Powell: The “soft” economic landing may be out of the Fed’s control
WASHINGTON (AP) – Federal Reserve Chairman Jerome Powell, who just won Senate confirmation for a second term earlier in the day, acknowledged for the first time on Thursday that high inflation and economic weakness abroad could frustrate his efforts to avoid causing a recession. For weeks, Powell described the Fed’s push to raise interest rates as consistent with the so-called “soft landing” for the economy. In that scenario, the Fed would be able to tighten borrowing costs enough to cool the economy and curb inflation without dropping the economy into recession. But in an interview with NPR’s Marketplace, Powell admitted that the balancing act – which many economists said they doubted the Fed could achieve – could be undermined by the economic downturn in Europe and China.
Crypto arrives in Washington. Will millions buy influence?
WASHINGTON (AP) – Erin Houchin was preparing for the worst when a mysterious, well-funded group began buying television commercials last month in its competitive run in South Indiana Congress. Houchin assumed she would face a negative bombing, like the one that crushed her in 2016 when she ran for the same seat. But in fact, the opposite happened. American Dream Federal Action, a super-political action committee funded by a cryptocurrency CEO, saturated the district with advertisements promoting Houchin as a “Trump Tough” conservative who would “stop the Socialists in Washington.” That momentum helped him secure his victory last week in a Republican primary.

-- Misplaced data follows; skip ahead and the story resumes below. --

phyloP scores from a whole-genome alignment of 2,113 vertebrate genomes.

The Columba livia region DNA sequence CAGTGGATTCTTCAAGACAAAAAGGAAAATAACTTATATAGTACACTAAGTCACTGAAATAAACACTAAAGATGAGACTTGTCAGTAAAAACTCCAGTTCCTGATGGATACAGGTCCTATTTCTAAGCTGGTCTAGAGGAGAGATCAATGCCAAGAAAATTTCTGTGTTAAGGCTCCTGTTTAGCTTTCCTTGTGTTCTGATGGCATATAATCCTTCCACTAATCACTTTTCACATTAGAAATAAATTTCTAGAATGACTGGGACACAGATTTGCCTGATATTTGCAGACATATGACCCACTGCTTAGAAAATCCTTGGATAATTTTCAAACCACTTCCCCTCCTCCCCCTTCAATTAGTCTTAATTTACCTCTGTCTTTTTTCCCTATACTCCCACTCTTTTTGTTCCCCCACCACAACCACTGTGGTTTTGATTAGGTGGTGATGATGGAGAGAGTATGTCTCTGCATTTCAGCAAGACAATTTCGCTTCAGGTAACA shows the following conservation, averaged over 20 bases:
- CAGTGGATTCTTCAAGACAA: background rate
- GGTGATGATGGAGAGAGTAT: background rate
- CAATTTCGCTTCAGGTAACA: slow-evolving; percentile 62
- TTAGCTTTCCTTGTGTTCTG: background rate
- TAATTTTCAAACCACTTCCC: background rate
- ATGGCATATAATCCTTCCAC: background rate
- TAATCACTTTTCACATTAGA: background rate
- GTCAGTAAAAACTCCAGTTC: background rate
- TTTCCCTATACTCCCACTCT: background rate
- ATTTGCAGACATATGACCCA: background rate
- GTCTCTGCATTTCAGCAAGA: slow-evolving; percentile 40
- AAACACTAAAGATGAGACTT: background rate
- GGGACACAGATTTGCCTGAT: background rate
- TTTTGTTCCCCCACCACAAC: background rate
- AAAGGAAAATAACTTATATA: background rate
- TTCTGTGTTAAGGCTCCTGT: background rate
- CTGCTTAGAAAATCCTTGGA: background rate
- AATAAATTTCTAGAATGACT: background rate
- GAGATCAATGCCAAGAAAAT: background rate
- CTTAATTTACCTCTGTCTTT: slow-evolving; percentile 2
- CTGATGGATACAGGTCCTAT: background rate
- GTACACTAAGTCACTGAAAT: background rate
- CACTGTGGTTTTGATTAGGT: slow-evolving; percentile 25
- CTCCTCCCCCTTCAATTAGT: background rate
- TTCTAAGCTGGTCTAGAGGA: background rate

The Senate confirms Powell for a second term as the Fed fights inflation
WASHINGTON (AP) – The Senate on Thursday confirmed Jerome Powell for a second four-year term as chairman of the Federal Reserve, backing bipartisan Powell’s efforts to curb the highest inflation in four decades. The 80-19 vote reflected broad support in Congress for the Fed’s push to combat rising prices through a series of sharp interest rate hikes that could extend into next year. The Fed’s goal is to reduce debt and spending enough to ease inflationary pressures. Since February, when his first term expired, Powell has run the central bank on a temporary basis. He faces a difficult and risky task of trying to stifle inflation without weakening the economy so much as to cause a recession.
The merger of the crypts causes Yellen to request a new regulation
WASHINGTON (AP) – Treasury Secretary Janet Yellen, responding to the recent sharp decline in the value of cryptocurrencies, said Thursday that additional federal regulation was needed to respond to the wave of speculative investment in currency whose secret is an essential part of its attractive. . “We really need a regulatory framework to protect ourselves from risks,” Yellen said of so-called stable currencies, during a House committee hearing on Thursday. Citing the rapid increase in the use of digital assets, he added: “Really, we need a complete framework so that there are no gaps in regulation.” Stable currencies are a type of cryptocurrency linked to a specific value, usually the dollar, another currency, or gold.
US stocks end mixed after another day of irregular trading